Violence in other world troublespots too - GulfToday

Violence in other world troublespots too

Michael Jansen

The author, a well-respected observer of Middle East affairs, has three books on the Arab-Israeli conflict.


People flee a village after renewed fighting between Myanmar\’s military and the Arakan Army, an ethnic minority armed group, in Pauktaw Township in western Rakhine State. Agence France-Presse

Violence in the world’s hotspots has soared while international attention has zoomed in on Israel’s war on Gaza. Prior to this deadly and devastating offensive, the focus had been on the Russia-Ukraine war which has stalemated and turned into a war of attrition. While the West has touted the suffering of Ukrainians and backed Israel’s latest onslaught on Gaza, insurgents have stepped up anti-government campaigns in Myanmar and Ethiopia, Sudan has descended into civil war, and Syria faces poverty driven by Western sanctions.

At the end of last month, three ethnic armed groups launched a joint offensive against the Myanmar army in the northern Shan State, seizing military posts, capturing several towns, and disrupting key trade routes to China. The operation involved several thousand well-armed veteran fighters who struck simultaneously on several fronts. Taking their cue from these groups, other insurgent groups have attacked the army at additional locations, forcing the military to fight on multiple fronts. The Arakan Army — formed by the persecuted ethnic Rohingya — has approached Mandalay, the country’s second city, and struck army reinforcements en route to the north. The military, which mounted a coup against the elected government in 2021, has replied with aerial bombing and artillery strikes.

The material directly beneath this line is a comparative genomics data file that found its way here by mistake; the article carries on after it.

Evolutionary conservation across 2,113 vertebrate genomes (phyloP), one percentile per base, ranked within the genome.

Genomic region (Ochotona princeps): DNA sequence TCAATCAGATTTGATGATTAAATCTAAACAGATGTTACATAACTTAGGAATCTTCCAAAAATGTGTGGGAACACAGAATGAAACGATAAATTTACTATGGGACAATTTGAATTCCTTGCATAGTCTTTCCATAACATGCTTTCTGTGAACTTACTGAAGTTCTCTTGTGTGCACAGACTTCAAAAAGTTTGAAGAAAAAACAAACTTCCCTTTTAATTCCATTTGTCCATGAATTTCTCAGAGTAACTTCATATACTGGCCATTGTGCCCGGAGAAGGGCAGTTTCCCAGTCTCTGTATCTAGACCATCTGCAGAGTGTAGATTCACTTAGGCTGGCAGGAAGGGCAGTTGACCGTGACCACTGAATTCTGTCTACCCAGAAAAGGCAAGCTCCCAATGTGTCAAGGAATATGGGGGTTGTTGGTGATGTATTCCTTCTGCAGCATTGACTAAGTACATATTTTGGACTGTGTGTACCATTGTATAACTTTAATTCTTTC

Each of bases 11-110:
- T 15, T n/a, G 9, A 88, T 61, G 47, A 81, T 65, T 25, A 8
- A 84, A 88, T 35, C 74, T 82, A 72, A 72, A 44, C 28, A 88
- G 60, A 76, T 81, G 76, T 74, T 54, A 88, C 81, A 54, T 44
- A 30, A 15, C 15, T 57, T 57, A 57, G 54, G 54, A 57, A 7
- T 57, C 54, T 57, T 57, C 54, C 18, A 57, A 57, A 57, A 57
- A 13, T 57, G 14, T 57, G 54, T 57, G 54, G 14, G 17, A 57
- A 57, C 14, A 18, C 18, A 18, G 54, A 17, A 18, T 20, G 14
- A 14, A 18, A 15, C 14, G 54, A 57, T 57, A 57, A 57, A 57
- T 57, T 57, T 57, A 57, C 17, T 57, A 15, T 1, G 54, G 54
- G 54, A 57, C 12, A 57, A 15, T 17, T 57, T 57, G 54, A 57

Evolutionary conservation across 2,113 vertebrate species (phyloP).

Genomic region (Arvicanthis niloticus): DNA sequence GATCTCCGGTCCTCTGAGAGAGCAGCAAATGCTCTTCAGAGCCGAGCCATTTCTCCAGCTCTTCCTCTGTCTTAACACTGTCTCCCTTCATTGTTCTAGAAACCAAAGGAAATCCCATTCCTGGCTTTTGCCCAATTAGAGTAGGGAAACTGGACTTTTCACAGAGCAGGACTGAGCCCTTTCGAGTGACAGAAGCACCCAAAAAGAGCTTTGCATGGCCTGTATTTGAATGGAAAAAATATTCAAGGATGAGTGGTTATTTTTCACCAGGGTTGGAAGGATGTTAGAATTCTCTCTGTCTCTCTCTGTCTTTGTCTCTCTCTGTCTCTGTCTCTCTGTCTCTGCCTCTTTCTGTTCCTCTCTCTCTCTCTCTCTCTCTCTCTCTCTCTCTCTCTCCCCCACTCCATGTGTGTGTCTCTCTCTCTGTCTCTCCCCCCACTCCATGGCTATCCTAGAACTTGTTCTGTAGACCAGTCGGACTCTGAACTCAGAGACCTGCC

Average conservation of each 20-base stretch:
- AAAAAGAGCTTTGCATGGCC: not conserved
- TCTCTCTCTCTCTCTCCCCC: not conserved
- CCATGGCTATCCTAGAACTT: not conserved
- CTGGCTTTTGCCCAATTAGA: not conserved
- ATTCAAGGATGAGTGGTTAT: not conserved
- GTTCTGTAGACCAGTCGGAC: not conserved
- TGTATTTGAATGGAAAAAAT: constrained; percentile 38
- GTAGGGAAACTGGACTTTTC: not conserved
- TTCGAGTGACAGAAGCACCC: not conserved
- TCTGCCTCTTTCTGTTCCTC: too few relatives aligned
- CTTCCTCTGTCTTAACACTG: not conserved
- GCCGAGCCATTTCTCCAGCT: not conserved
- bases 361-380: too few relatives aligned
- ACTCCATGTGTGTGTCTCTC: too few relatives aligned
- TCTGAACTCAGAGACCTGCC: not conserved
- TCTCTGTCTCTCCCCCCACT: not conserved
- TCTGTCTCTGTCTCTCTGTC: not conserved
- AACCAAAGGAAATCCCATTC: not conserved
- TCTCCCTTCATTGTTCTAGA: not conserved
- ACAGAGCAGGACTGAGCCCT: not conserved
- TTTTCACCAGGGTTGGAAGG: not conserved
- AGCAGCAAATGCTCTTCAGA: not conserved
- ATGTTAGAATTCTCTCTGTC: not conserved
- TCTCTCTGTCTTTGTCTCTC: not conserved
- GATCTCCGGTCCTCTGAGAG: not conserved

Some 200,000 people have been displaced across Myanmar, increasing the number of displaced civilians to two million.

In Ethiopia, the military faces a revolt in Amhara, the country’s second most populous region. Amhara militias fought with government forces during the 2020-2022 revolt by the Tigray People’s Liberation Front. But once the conflict ended, Prime Minister Abiy Ahmed attempted to crack down on the Amhara groups, which, with some popular backing, seek to take control of their rregion. As Ahmed has also had to contend with unrest in his native Oromia region, the Amhara revolt amounts to the third by ethnic nationalists since he came to power in 2018. While confronting unrest at home, Ahmed has also created tension with neighbouring Eritrea, Somalia, and Djibouti by demanding unimpeded access to Red Sea ports for landlocked Ethiopia. Sudan and Egypt have been angered by the threat posed to the Grand Ethiopian Renaissance Dam which could cut the flow of the mighty Nile to these downstream countries.

Meanwhile, bloody battles between the Sudanese army and the Rapid Support Forces (RSF) have continued unabated since mid-April and the RSF has resumed ethnic cleansing of the non-Arab Masalit people in Darfur. An estimated 5,000 Sudanese have been killed during battles between the army and RSF in the country’s capital Khartoum. Soon after fighting broke out, thousands seeking refuge in Egypt fled to Port Sudan from Omdurman, the city across the Nile from Khartoum. Port Sudan subsequently became a hub for humanitarian flights. In eight months, hostilities have displaced more than 4.5 million people within Sudan while 1.1 crossed the borders into neighbouring countries, according to the UN International Organisation for Migration. At least 15 million people, about 31 per cent of the population, are hungry, almost doubling the 7.7 million who were food insecure last year. There have been outbreaks of cholera, measles, malaria, and dengue fever. Nineteen million children cannot go to school, Save the Children and UNICEF have reported. Unemployment is soaring as the economy is set to shrink by 12 per cent this year.